How To Order Your Labs

1. Order Labs
Order online or over the phone:  1-877-511-LABS.

No doctor or consultation visit is needed. We include the required doctors order with all our testing. 

You will not incur any additional charges at the lab. Our prices are all inclusive.

2. Find Lab Near You

Find a LabCorp or Quest Diagnostics location near you on our Lab Locator. After ordering your lab testing, you will receive an email with your lab requisition.  Bring this requisition form (printed or on phone) to the laboratory.

No appointment is needed, but making one can minimize the wait time. 

3. Lab Results Ready

We’ll email you when your results are ready. You can access the test results logging into our portal with your secure account.

Most results take 1-2 days, but some take longer. See the test description for an estimate on how long your results might take.

Certain result values may prompt a phone call from our ordering provider to ensure the patient is aware of their result.

Check status of your results on the "Where are my results" page.

Immunization Testing

Why Order Titer Tests Online?

At Health Testing Centers we make titer and immunization testing easy by allowing you to avoid the hassle of visiting your doctor. We provide titer and immunization testing, including Doctor's oversight, using the same labs that your doctor utilizes. Test results are securely delivered to you, saving you time and money.

 Fast, accurate, clear lab results without doctor visit
 100% satisfaction guarantee
 Private and confidential

Carefully designed by our physicians these panels provide a thorough analysis of your immunization and titer status.

Featured Immunization Tests and Titer Packages

Featured Tests and Packages
Comprehensive Immunization Titer Package

This titer test package measures antibodies in your blood to confirm your immunization status of MMR, Varicella (Chicken Pox, Shingles), Hepatitis B, Tuberculosis, and Tdap.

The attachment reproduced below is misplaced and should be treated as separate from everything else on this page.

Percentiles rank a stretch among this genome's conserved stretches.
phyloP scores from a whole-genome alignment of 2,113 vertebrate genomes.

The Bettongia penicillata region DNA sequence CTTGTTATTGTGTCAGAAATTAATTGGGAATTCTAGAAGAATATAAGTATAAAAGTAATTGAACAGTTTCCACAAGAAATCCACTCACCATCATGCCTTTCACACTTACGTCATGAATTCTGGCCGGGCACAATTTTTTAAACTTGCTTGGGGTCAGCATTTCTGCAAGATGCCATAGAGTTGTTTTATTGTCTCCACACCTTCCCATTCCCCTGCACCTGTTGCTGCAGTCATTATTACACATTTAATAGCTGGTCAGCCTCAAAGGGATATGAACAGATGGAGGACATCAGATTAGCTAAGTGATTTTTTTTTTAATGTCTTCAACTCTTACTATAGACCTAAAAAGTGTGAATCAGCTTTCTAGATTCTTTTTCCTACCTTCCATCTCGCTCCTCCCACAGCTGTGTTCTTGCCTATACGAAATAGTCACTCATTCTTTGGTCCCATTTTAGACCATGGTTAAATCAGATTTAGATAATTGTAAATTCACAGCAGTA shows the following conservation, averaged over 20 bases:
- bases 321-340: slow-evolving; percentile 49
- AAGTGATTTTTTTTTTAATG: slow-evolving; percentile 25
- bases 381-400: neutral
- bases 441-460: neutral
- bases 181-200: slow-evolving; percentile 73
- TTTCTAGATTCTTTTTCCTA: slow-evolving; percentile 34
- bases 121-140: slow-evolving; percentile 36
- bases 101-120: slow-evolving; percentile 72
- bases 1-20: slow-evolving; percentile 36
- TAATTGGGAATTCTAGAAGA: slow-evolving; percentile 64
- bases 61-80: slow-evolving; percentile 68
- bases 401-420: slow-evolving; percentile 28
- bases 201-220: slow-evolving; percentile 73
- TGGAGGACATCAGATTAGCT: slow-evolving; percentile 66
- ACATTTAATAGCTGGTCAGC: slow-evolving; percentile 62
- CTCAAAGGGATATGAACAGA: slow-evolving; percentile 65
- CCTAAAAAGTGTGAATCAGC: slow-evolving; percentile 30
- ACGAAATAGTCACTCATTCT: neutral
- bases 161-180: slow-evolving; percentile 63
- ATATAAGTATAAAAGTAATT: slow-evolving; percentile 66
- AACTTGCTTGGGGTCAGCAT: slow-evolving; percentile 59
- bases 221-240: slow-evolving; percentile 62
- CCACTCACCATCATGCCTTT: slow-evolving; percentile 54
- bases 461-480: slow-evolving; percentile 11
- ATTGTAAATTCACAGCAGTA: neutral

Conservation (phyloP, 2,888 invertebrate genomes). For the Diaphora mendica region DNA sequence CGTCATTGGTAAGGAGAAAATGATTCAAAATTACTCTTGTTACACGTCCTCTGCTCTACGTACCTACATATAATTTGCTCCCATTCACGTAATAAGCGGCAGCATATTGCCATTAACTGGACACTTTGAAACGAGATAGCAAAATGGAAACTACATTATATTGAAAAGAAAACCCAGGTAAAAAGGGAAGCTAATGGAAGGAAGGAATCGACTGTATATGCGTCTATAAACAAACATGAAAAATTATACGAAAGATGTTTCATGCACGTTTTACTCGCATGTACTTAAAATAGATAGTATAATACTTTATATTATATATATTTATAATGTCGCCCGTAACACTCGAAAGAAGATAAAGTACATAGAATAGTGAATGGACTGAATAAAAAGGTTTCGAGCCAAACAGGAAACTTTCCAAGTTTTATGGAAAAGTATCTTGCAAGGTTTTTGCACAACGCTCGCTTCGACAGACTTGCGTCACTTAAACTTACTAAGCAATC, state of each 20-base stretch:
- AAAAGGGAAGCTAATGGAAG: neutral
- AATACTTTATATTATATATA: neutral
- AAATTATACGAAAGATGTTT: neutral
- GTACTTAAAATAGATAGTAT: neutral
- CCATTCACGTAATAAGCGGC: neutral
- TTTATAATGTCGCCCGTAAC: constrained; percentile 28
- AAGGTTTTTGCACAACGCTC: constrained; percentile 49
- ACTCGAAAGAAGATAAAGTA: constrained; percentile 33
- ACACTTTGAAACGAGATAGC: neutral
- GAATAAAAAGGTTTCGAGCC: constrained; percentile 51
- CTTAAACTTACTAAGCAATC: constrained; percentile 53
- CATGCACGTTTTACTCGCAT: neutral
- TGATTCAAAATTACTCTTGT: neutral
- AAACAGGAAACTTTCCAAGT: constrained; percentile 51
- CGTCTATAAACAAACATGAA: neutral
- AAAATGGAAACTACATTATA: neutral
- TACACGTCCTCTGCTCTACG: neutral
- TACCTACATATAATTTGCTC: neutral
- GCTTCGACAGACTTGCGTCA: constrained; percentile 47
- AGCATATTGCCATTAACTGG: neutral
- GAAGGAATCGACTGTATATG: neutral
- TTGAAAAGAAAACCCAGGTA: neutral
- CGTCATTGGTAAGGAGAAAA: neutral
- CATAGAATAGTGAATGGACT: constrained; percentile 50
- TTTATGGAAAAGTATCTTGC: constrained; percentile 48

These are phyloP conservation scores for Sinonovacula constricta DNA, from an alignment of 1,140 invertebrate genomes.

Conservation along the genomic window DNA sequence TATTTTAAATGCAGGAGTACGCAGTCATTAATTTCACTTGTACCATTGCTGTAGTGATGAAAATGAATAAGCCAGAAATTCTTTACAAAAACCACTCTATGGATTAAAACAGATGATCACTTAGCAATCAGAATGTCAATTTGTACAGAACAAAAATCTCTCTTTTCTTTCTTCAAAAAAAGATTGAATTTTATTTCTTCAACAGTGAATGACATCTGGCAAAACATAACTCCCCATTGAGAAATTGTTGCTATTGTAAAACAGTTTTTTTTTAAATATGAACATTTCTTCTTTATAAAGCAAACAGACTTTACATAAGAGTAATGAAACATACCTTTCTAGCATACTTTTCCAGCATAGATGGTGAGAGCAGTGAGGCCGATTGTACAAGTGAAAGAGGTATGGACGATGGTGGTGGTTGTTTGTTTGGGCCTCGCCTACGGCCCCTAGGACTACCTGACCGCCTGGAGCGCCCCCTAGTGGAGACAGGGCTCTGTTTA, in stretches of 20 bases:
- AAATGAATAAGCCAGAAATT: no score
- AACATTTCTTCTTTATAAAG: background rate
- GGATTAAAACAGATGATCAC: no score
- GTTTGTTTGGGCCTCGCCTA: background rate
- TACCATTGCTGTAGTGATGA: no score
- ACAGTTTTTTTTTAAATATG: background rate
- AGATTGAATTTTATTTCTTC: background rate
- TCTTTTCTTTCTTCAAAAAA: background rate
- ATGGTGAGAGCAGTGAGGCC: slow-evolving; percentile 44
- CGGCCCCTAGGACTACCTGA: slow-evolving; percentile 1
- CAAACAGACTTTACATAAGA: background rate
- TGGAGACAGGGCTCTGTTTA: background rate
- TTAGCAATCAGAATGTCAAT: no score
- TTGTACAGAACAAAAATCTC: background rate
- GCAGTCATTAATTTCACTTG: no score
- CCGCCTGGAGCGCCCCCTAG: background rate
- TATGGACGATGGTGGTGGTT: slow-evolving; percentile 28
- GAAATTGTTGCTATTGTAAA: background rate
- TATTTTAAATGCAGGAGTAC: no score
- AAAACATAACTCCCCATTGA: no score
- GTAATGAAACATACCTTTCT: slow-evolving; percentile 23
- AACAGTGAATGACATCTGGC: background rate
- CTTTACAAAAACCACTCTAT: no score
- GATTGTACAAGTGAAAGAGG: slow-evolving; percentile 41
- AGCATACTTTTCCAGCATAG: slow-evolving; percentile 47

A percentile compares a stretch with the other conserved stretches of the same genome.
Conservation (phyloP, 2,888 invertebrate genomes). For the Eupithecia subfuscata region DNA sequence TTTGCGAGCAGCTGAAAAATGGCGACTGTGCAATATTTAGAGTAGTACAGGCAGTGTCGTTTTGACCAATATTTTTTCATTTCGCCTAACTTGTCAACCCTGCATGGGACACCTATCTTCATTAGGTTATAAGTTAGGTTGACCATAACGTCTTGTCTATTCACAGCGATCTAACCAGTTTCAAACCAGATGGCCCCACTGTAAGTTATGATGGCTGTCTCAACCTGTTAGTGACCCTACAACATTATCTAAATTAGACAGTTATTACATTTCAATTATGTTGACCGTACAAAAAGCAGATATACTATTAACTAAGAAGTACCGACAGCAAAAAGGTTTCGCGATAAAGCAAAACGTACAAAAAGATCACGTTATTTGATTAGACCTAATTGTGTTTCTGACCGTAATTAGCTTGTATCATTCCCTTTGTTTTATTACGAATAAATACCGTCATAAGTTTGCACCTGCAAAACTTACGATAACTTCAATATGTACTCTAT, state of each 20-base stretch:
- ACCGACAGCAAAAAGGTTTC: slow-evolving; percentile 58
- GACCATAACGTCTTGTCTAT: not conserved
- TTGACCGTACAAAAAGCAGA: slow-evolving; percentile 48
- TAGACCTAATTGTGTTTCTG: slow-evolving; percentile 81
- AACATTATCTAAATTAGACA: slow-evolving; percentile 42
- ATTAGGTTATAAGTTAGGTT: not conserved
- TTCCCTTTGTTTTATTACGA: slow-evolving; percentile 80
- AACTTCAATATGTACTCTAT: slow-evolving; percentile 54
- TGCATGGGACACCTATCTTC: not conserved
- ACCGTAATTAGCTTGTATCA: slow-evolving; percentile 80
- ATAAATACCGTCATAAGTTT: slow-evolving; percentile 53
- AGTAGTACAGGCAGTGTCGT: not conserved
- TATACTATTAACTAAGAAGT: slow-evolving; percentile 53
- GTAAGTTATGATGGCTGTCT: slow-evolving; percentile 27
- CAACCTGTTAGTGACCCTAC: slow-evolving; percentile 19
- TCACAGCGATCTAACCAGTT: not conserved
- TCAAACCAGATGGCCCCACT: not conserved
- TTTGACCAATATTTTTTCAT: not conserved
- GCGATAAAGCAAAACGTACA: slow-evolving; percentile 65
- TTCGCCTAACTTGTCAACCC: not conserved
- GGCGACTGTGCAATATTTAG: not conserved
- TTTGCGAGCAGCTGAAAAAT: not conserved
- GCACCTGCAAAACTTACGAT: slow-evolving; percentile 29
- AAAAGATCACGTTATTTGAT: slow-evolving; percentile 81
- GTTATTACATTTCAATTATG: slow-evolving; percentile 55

Expanded Immunization Titer Package

This titer testing package combines common titer tests measuring antibodies in your blood to confirm immunization status for MMR, Varicella (Chicken Pox, Shingles), Hepatitis B and Tuberculosis.

Hepatitis A Infection and Immunity Package

Detects total hepatitis A antibodies and hepatitis A IgM antibodies to screen for hepatitis A infection or confirm immunity.

Hepatitis B Infection and Immunity Package

Detects antigens and antibodies to hepatitis B to screen for hepatitis B infection or confirm immunity.

Tetanus, Diptheria & Pertussis Titer

This test is used to determine and measure if antibodies against Tetanus, Diphtheria and Pertussis have been created in the body.

Immunization Lab Tests (A-Z)

Lab Tests (A-Z)
Chicken Pox & Shingles

Measures level of antibodies to determine if a person is immune to the virus that causes shingles

Hepatitis A Antibody, Total

Only for Hepatitis A immunization status

Hepatitis B Infection and Immunity Package

Detects antigens and antibodies to hepatitis B to screen for hepatitis B infection or confirm immunity.

Hepatitis B Surface Antibodies, Qualitative

This hepatitis B surface antibody test detects antibodies produced by the body in response to the presence of surface antigens (viral proteins).

Hepatitis B Surface Antibodies, Quantitative

Surface antibodies are produced in response to the presence of surface antigens. A numerical result of greater than 9.9mIU/mL is consistent with immunity to the hepatitis B virus.

Measles, Mumps, Rubella (MMR) Immunity Profile

This titer testing profile detects antibodies for measles, mumps, and rubella to confirm immunity.

Mumps, IgG

This test is used to measure if antibodies against Mumps have been created in the body. Recommended for immune status determination.

Pertussis, IgG

This test is used to measure if antibodies against Pertussis have been created in the body and to confirm immunity.

Polio Titer

This test is used to measure if antibodies against the Poliovirus have been created in the body. Recommended for immune status determination. THIS TEST IS ONLY AVAILABLE WITH QUEST DIAGNOSTICS.

Rubella IgG ( German Measles)

This test is used to measure if antibodies against Rubella have been created in the body. Recommended for immune status determination.

Rubeola IgG ( Measles)

This test is used to measure if antibodies against Rubeola have been created in the body. Recommended for immune status determination.

Tetanus and Diphtheria Antibody Profile

The Tetanus Antibodies Profile is typically used to determine a person's immunity to this deadly infection.

Tuberculosis (QuantiFERON®-TB Gold Plus)

Detects latent and active infection with tuberculosis

Immunity Disorders and Titer Testing

Reviewed By: Dr. Kurt Kloss, MD
Last Reviewed Date: Dec 13, 2021
Last Modified Date: Dec 13, 2021
Published Date: Oct 17, 2017

What is titer testing?